Last Updated Apr 29, 2010 8:24 AM EDT
The broader issues of jobs, immigration, education, health, and the economy affect everyone to a certain degree.
But for leaders and managers following the policies of all three main parties with an eye on their potential impact post-election, the devil is in the manifesto detail.
We spoke to four business leaders to find out what matters most to each.SJD Accountancy, which has eight offices nationwide and employs over 200 people. He's also a business angel and has invested in a number of start ups that pitched their ideas to him via Twitter.
Support for enterprise and new business start ups
- Lab: set up a regional growth fund, established by Regional Development Agencies, and continue the HMRC 'Time to Pay' scheme.
- Con: Support would-be entrepreneurs through a new programme, Work for Yourself, which will give unemployed people direct access to business mentors and substantial loans.
- LibDem: Enterprise investment focus is on green technology start ups, growth and jobs.
- Lab: Continue to simplify regulation and cut red tape.
- Con: Introduce regulatory budgets, forcing any government body wanting to introduce a new regulation to reduce regulation elsewhere by a greater amount, with scope for worst regulations to be repealed.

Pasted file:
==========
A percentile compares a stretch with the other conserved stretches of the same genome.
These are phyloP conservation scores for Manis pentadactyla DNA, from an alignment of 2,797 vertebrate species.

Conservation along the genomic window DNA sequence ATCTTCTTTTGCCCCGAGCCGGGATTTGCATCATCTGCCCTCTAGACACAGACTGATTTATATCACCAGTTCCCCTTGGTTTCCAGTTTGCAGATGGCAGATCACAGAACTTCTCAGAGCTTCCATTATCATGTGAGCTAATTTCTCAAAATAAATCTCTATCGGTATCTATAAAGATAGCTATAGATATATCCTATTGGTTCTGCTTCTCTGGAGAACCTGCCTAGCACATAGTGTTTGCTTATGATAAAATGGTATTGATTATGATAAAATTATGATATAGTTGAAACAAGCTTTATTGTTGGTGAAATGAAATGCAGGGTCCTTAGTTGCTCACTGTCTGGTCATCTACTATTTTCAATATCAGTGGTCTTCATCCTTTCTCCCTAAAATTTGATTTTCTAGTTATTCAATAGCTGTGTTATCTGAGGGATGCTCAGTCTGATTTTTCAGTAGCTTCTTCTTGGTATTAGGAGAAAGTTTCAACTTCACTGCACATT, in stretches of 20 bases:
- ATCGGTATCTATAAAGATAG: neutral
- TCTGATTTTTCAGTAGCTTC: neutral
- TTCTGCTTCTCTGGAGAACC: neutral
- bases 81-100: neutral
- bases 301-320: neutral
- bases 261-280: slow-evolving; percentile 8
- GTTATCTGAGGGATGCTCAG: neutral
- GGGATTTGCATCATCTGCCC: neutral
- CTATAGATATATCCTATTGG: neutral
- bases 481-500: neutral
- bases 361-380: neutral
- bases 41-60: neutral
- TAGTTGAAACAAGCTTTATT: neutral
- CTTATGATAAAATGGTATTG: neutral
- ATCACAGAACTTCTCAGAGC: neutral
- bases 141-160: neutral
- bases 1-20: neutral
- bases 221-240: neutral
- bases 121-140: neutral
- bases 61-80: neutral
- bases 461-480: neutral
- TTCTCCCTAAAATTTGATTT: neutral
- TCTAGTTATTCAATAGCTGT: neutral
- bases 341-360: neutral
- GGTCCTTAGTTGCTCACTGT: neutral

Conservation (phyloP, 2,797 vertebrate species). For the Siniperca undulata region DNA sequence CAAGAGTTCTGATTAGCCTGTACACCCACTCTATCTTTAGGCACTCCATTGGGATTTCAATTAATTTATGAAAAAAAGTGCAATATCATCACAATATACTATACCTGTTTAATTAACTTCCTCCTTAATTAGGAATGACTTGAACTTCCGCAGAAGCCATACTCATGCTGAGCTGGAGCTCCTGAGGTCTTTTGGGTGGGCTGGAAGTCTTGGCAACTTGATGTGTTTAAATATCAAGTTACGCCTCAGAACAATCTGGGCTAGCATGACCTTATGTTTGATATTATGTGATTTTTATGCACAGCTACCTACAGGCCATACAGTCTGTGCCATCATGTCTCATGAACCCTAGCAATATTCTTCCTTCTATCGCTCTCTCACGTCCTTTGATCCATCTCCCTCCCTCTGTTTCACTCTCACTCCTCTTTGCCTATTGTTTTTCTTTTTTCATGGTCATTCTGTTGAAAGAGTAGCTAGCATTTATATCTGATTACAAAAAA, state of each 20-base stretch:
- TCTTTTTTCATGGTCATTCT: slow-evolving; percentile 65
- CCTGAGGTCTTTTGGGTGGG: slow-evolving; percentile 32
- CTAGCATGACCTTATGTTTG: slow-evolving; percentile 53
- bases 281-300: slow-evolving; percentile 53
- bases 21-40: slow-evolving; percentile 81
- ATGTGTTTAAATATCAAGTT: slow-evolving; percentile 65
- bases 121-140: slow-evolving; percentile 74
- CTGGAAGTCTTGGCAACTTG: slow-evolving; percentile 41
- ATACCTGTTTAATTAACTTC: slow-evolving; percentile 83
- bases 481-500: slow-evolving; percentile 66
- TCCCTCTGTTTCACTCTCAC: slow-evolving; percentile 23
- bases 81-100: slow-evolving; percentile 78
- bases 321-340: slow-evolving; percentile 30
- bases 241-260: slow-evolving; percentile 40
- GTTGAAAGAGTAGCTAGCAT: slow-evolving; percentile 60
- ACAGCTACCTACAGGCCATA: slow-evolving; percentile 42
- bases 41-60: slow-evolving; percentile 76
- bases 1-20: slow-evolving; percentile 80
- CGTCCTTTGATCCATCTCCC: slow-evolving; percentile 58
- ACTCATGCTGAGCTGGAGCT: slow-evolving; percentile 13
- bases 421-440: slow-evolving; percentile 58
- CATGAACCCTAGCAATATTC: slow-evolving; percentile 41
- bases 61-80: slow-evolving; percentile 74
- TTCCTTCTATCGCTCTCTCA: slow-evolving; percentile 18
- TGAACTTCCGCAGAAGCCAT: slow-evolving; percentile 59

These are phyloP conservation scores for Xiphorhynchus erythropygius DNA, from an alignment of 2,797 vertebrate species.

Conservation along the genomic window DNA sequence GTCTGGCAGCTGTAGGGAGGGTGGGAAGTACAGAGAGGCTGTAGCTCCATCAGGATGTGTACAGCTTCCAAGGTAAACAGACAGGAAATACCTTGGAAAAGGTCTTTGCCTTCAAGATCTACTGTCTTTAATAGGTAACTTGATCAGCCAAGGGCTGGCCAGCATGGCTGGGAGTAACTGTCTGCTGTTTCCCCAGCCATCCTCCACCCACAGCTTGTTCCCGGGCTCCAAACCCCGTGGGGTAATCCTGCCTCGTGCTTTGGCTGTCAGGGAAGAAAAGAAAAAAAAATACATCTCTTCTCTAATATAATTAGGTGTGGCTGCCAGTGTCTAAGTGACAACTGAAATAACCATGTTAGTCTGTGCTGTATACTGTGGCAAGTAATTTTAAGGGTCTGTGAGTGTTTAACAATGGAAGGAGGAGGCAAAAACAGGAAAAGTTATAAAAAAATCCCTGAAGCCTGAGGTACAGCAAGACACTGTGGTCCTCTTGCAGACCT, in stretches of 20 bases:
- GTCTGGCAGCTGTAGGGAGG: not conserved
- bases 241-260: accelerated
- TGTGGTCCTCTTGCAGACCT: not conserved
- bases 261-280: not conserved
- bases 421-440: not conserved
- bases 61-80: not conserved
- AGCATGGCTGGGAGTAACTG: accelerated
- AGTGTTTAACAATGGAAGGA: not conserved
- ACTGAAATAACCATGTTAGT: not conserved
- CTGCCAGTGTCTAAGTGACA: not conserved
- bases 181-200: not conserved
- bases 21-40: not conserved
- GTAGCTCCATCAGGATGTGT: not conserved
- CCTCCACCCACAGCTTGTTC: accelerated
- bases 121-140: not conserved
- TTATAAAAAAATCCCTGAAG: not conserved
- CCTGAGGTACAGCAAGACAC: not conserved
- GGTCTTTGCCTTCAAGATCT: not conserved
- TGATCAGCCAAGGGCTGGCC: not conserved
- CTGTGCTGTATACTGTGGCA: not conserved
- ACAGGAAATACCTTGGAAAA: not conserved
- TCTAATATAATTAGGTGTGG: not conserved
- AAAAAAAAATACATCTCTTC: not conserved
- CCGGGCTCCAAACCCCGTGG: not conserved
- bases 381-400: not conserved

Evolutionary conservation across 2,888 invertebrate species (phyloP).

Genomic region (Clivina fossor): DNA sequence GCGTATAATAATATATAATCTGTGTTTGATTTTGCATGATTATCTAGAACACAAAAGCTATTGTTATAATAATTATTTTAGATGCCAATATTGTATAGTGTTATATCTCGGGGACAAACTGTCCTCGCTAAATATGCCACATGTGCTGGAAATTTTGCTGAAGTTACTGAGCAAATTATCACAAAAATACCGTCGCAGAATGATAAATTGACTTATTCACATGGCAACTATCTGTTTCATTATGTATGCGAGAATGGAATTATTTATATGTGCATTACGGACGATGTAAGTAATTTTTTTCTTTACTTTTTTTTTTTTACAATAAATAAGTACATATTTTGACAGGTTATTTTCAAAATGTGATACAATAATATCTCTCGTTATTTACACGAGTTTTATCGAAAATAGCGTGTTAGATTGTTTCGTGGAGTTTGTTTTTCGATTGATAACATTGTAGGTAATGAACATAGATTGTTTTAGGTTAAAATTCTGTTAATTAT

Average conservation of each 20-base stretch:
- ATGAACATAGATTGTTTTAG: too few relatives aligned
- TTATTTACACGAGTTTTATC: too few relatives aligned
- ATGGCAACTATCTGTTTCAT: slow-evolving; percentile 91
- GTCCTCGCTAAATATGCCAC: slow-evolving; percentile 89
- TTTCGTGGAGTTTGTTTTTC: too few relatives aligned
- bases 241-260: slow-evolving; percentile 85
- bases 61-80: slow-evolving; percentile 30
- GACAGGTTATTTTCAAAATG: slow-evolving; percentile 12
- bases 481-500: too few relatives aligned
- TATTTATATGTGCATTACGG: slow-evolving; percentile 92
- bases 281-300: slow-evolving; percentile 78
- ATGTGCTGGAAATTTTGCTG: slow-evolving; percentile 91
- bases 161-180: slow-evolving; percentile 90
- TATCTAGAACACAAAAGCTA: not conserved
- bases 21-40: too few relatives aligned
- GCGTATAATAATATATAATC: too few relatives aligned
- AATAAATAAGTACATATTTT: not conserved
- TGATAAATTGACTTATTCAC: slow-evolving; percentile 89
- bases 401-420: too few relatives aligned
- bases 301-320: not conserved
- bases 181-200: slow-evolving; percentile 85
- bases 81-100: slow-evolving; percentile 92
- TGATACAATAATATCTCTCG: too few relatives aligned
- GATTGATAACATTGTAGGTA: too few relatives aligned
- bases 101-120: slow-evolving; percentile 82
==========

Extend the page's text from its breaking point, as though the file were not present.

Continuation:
- LibDem: Similar to Conservatives.
- Lab: Support for automatic enrolment in occupational pensions and new personal pension accounts, with everyone in work entitled to matched contributions from employers and government.
- Con: May scrap the new national pension scheme, but pledged to 'reinvigorate occupational pensions' and support auto-enrolment.
- LibDem: No firm policy on occupational pension schemes and employer contributions.
Impact on voting intentions "All I can go off are past performances, because I believe that history always repeats itself, and ultimately, the Conservatives will perform better for business than Labour," says Dolan.